Friday, March 30, 2018

Medically-Assisted Dying Advances in Hawaii

The Hawaii legislature has approved legislation to legalize Medical Aid-in-Dying, according to the New York Times. Doctor-Assisted Suicide Close to Becoming Law in Hawaii reports that the bill now goes to the Hawaii governor, who has indicated that he will sign the bill.  The bill contains safeguards similar to other medical aid-in-dying statutes, including

a requirement that two health care providers confirm a patient's diagnosis, prognosis, ability to make decisions and that they voluntarily made the request. A counselor also must determine that the patient is capable and does not appear to be suffering from a lack of treatment of depression.

The patient must make two oral requests for the life-ending medication, with a 20-day waiting period between each. They also must sign a written request witnessed by two people, one of whom can't be a relative.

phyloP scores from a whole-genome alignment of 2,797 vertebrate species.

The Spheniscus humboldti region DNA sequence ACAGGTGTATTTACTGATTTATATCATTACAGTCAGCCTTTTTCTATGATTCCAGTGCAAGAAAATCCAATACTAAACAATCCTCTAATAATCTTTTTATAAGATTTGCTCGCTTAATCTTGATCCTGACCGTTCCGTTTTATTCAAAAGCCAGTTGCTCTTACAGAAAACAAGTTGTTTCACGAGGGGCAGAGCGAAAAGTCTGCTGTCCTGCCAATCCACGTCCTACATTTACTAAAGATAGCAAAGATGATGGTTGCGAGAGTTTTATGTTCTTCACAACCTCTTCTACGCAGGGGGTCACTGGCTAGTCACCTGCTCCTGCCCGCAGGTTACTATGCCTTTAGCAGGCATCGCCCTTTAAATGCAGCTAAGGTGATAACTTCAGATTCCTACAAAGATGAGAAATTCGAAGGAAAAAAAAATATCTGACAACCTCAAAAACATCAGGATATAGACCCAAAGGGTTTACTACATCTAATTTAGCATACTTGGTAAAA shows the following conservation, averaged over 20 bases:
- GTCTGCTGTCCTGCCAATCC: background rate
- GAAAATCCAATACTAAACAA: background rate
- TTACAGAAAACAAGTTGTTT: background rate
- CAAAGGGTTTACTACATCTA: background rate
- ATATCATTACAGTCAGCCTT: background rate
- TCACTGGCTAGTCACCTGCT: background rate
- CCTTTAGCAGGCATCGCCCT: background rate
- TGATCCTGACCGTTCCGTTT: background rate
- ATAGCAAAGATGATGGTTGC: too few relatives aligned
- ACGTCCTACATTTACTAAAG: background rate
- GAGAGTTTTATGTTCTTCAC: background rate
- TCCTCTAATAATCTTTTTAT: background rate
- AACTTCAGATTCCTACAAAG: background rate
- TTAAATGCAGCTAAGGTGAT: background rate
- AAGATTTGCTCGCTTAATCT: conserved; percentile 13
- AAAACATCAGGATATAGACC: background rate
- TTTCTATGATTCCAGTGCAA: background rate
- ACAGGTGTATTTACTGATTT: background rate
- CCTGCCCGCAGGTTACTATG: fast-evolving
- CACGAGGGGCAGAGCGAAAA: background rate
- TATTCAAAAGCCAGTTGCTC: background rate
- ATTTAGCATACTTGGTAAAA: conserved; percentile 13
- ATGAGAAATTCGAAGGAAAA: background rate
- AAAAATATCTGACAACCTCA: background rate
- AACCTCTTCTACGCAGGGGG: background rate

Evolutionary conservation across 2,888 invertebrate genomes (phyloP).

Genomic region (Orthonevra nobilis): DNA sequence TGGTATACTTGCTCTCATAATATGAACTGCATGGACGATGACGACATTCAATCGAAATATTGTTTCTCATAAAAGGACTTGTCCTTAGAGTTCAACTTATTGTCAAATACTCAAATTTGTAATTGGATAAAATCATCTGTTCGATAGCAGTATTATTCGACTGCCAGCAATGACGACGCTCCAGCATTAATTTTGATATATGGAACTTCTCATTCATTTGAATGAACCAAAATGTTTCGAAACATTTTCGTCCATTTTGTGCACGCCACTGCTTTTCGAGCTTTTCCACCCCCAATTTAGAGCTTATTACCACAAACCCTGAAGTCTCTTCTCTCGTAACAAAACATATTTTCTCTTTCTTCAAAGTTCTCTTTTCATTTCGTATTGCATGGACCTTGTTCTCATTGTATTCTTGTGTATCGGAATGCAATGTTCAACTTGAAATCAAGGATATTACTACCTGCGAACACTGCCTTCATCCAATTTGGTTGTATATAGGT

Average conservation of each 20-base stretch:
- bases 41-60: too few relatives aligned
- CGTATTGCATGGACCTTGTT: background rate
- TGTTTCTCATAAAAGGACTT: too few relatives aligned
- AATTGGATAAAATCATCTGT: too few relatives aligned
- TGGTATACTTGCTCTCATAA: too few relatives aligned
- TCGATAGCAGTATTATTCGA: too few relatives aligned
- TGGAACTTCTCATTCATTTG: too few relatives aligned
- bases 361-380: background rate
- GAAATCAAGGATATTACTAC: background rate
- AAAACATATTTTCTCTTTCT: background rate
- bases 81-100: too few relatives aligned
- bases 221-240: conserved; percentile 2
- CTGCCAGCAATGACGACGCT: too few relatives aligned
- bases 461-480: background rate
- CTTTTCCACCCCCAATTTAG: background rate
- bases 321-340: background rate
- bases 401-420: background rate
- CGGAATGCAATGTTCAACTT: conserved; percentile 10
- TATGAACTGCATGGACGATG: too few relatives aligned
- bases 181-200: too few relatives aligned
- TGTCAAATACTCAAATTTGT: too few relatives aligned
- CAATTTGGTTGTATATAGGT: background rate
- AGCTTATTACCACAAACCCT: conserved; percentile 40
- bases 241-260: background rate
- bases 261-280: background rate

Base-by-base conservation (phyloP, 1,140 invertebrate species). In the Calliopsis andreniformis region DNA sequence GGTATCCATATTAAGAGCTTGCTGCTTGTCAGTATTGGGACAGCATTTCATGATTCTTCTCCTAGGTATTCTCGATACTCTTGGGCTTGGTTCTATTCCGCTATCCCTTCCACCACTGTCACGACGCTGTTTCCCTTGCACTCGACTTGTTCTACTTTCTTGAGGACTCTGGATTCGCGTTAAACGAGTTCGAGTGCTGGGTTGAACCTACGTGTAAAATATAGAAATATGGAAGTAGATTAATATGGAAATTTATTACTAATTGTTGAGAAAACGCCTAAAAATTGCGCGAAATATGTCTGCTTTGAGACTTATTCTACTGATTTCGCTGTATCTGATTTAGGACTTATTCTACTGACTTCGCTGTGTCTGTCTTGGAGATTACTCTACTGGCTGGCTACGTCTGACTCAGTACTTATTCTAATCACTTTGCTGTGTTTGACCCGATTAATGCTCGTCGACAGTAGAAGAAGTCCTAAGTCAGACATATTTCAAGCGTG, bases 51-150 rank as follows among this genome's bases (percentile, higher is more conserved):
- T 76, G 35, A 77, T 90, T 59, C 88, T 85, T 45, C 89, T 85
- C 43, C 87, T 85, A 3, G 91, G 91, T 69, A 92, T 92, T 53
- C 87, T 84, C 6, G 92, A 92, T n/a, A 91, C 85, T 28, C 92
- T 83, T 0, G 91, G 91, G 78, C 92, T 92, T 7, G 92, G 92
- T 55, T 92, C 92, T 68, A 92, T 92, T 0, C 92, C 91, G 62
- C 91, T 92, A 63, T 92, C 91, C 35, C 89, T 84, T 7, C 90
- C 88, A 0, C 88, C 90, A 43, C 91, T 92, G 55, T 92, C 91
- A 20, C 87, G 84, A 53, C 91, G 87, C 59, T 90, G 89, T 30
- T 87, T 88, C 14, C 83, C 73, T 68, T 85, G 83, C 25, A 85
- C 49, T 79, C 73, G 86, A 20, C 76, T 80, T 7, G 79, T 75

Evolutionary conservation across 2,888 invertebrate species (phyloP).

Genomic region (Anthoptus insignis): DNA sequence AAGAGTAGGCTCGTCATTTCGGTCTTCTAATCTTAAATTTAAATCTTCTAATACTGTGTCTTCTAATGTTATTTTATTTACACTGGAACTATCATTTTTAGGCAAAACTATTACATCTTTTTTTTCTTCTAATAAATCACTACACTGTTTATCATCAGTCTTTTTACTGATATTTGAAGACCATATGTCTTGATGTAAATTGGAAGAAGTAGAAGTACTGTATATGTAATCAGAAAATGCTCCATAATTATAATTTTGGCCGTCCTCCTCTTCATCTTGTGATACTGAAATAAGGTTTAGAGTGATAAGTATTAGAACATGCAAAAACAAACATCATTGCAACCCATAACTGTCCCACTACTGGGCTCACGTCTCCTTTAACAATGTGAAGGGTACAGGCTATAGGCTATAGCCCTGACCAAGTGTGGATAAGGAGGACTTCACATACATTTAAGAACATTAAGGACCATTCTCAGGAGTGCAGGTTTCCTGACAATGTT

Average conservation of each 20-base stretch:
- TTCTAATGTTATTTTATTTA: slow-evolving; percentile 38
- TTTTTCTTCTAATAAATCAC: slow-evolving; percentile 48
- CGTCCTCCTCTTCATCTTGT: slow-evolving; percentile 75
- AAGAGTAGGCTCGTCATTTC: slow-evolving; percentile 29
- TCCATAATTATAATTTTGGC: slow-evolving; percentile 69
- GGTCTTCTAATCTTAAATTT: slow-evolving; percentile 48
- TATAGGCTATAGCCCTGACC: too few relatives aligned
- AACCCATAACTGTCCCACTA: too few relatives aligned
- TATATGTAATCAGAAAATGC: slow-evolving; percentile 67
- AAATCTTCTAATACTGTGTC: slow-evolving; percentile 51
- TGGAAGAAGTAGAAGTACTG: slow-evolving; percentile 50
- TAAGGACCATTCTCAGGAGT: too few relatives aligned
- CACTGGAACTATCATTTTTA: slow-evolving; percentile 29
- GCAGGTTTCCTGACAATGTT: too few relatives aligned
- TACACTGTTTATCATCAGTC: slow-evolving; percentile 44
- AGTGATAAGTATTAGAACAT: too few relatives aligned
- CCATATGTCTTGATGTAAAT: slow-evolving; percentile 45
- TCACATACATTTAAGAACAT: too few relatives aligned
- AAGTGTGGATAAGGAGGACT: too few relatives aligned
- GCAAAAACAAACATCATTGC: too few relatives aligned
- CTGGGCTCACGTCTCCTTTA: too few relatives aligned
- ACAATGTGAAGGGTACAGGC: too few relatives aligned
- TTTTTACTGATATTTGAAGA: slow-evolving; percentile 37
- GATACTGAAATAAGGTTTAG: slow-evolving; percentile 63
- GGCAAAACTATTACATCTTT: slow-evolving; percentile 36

The measure creates criminal penalties for anyone who tampers with a request or coerces a prescription request.

Assuming the Governor signs the bill, Hawaii will be the 6th state to have such a law, joining Washington, Oregon, Vermont, Colorado and California, along with the District of Columbia.  Montana, although without such a statute, has a state supreme court opinion addressing the issue.

Advance Directives/End-of-Life, Consumer Information, Crimes, Current Affairs, Health Care/Long Term Care, State Statutes/Regulations | Permalink


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